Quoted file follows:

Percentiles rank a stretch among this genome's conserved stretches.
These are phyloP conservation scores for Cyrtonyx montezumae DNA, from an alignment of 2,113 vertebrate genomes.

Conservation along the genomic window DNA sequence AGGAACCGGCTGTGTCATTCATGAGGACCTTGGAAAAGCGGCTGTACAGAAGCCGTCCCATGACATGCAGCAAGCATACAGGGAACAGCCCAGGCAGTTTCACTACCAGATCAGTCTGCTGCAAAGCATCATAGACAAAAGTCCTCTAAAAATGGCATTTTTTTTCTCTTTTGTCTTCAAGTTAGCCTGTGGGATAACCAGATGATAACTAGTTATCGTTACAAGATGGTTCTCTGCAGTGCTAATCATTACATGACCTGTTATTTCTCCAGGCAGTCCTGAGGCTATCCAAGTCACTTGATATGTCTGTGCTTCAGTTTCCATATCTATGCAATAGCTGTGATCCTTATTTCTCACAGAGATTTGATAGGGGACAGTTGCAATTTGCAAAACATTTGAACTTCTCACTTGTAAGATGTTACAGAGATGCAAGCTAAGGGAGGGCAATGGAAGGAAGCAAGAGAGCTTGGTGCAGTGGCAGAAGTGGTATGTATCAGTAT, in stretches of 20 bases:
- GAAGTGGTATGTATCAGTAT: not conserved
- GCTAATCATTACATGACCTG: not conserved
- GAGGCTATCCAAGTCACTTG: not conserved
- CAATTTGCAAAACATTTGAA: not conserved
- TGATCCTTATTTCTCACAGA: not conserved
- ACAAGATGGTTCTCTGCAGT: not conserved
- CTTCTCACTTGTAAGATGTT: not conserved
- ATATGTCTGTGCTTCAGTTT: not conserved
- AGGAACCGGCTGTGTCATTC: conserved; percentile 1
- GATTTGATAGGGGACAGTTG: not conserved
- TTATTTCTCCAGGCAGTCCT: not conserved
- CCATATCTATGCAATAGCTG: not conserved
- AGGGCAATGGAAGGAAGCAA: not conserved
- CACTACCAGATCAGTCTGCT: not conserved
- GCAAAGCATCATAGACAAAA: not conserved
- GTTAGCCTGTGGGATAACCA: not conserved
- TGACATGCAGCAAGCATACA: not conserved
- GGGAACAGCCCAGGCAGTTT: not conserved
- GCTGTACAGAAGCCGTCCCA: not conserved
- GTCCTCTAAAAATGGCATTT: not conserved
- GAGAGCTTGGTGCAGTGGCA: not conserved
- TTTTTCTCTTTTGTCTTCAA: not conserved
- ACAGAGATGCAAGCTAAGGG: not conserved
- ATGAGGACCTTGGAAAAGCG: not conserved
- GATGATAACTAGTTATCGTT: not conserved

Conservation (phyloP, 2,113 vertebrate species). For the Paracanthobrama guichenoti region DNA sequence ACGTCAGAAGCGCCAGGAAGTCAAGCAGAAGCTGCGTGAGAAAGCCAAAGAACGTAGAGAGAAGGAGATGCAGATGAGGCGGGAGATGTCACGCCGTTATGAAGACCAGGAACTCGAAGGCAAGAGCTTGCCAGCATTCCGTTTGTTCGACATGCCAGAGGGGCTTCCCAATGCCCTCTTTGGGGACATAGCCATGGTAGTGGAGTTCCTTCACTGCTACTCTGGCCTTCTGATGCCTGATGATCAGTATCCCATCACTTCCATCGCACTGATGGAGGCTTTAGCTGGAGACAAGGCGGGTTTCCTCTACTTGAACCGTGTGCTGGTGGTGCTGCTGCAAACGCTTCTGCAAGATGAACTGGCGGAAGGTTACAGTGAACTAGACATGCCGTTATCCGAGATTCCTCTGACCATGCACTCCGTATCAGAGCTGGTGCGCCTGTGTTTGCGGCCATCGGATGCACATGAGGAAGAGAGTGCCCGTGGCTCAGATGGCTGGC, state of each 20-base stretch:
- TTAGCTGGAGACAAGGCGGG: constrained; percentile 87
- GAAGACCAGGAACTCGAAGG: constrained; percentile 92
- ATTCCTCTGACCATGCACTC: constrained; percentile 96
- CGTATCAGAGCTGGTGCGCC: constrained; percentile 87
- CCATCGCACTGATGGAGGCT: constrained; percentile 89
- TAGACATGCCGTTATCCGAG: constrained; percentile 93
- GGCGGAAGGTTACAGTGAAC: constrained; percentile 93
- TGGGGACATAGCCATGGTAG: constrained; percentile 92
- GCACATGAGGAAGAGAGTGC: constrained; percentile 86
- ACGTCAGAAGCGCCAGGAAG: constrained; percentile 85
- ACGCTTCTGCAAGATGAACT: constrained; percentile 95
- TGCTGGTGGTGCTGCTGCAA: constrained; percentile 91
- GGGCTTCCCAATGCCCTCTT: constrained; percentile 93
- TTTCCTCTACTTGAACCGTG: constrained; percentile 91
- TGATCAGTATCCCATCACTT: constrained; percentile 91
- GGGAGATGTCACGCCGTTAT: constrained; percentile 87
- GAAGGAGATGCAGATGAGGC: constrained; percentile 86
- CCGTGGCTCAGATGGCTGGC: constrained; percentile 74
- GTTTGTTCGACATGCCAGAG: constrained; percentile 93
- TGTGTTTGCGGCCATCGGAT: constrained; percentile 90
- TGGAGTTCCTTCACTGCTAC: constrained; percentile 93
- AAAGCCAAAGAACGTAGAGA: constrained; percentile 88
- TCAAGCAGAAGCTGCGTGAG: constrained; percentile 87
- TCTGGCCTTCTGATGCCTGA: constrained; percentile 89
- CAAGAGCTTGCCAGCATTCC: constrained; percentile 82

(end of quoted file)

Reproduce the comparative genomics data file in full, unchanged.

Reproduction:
Percentiles rank a stretch among this genome's conserved stretches.
These are phyloP conservation scores for Cyrtonyx montezumae DNA, from an alignment of 2,113 vertebrate genomes.

Conservation along the genomic window DNA sequence AGGAACCGGCTGTGTCATTCATGAGGACCTTGGAAAAGCGGCTGTACAGAAGCCGTCCCATGACATGCAGCAAGCATACAGGGAACAGCCCAGGCAGTTTCACTACCAGATCAGTCTGCTGCAAAGCATCATAGACAAAAGTCCTCTAAAAATGGCATTTTTTTTCTCTTTTGTCTTCAAGTTAGCCTGTGGGATAACCAGATGATAACTAGTTATCGTTACAAGATGGTTCTCTGCAGTGCTAATCATTACATGACCTGTTATTTCTCCAGGCAGTCCTGAGGCTATCCAAGTCACTTGATATGTCTGTGCTTCAGTTTCCATATCTATGCAATAGCTGTGATCCTTATTTCTCACAGAGATTTGATAGGGGACAGTTGCAATTTGCAAAACATTTGAACTTCTCACTTGTAAGATGTTACAGAGATGCAAGCTAAGGGAGGGCAATGGAAGGAAGCAAGAGAGCTTGGTGCAGTGGCAGAAGTGGTATGTATCAGTAT, in stretches of 20 bases:
- GAAGTGGTATGTATCAGTAT: not conserved
- GCTAATCATTACATGACCTG: not conserved
- GAGGCTATCCAAGTCACTTG: not conserved
- CAATTTGCAAAACATTTGAA: not conserved
- TGATCCTTATTTCTCACAGA: not conserved
- ACAAGATGGTTCTCTGCAGT: not conserved
- CTTCTCACTTGTAAGATGTT: not conserved
- ATATGTCTGTGCTTCAGTTT: not conserved
- AGGAACCGGCTGTGTCATTC: conserved; percentile 1
- GATTTGATAGGGGACAGTTG: not conserved
- TTATTTCTCCAGGCAGTCCT: not conserved
- CCATATCTATGCAATAGCTG: not conserved
- AGGGCAATGGAAGGAAGCAA: not conserved
- CACTACCAGATCAGTCTGCT: not conserved
- GCAAAGCATCATAGACAAAA: not conserved
- GTTAGCCTGTGGGATAACCA: not conserved
- TGACATGCAGCAAGCATACA: not conserved
- GGGAACAGCCCAGGCAGTTT: not conserved
- GCTGTACAGAAGCCGTCCCA: not conserved
- GTCCTCTAAAAATGGCATTT: not conserved
- GAGAGCTTGGTGCAGTGGCA: not conserved
- TTTTTCTCTTTTGTCTTCAA: not conserved
- ACAGAGATGCAAGCTAAGGG: not conserved
- ATGAGGACCTTGGAAAAGCG: not conserved
- GATGATAACTAGTTATCGTT: not conserved

Conservation (phyloP, 2,113 vertebrate species). For the Paracanthobrama guichenoti region DNA sequence ACGTCAGAAGCGCCAGGAAGTCAAGCAGAAGCTGCGTGAGAAAGCCAAAGAACGTAGAGAGAAGGAGATGCAGATGAGGCGGGAGATGTCACGCCGTTATGAAGACCAGGAACTCGAAGGCAAGAGCTTGCCAGCATTCCGTTTGTTCGACATGCCAGAGGGGCTTCCCAATGCCCTCTTTGGGGACATAGCCATGGTAGTGGAGTTCCTTCACTGCTACTCTGGCCTTCTGATGCCTGATGATCAGTATCCCATCACTTCCATCGCACTGATGGAGGCTTTAGCTGGAGACAAGGCGGGTTTCCTCTACTTGAACCGTGTGCTGGTGGTGCTGCTGCAAACGCTTCTGCAAGATGAACTGGCGGAAGGTTACAGTGAACTAGACATGCCGTTATCCGAGATTCCTCTGACCATGCACTCCGTATCAGAGCTGGTGCGCCTGTGTTTGCGGCCATCGGATGCACATGAGGAAGAGAGTGCCCGTGGCTCAGATGGCTGGC, state of each 20-base stretch:
- TTAGCTGGAGACAAGGCGGG: constrained; percentile 87
- GAAGACCAGGAACTCGAAGG: constrained; percentile 92
- ATTCCTCTGACCATGCACTC: constrained; percentile 96
- CGTATCAGAGCTGGTGCGCC: constrained; percentile 87
- CCATCGCACTGATGGAGGCT: constrained; percentile 89
- TAGACATGCCGTTATCCGAG: constrained; percentile 93
- GGCGGAAGGTTACAGTGAAC: constrained; percentile 93
- TGGGGACATAGCCATGGTAG: constrained; percentile 92
- GCACATGAGGAAGAGAGTGC: constrained; percentile 86
- ACGTCAGAAGCGCCAGGAAG: constrained; percentile 85
- ACGCTTCTGCAAGATGAACT: constrained; percentile 95
- TGCTGGTGGTGCTGCTGCAA: constrained; percentile 91
- GGGCTTCCCAATGCCCTCTT: constrained; percentile 93
- TTTCCTCTACTTGAACCGTG: constrained; percentile 91
- TGATCAGTATCCCATCACTT: constrained; percentile 91
- GGGAGATGTCACGCCGTTAT: constrained; percentile 87
- GAAGGAGATGCAGATGAGGC: constrained; percentile 86
- CCGTGGCTCAGATGGCTGGC: constrained; percentile 74
- GTTTGTTCGACATGCCAGAG: constrained; percentile 93
- TGTGTTTGCGGCCATCGGAT: constrained; percentile 90
- TGGAGTTCCTTCACTGCTAC: constrained; percentile 93
- AAAGCCAAAGAACGTAGAGA: constrained; percentile 88
- TCAAGCAGAAGCTGCGTGAG: constrained; percentile 87
- TCTGGCCTTCTGATGCCTGA: constrained; percentile 89
- CAAGAGCTTGCCAGCATTCC: constrained; percentile 82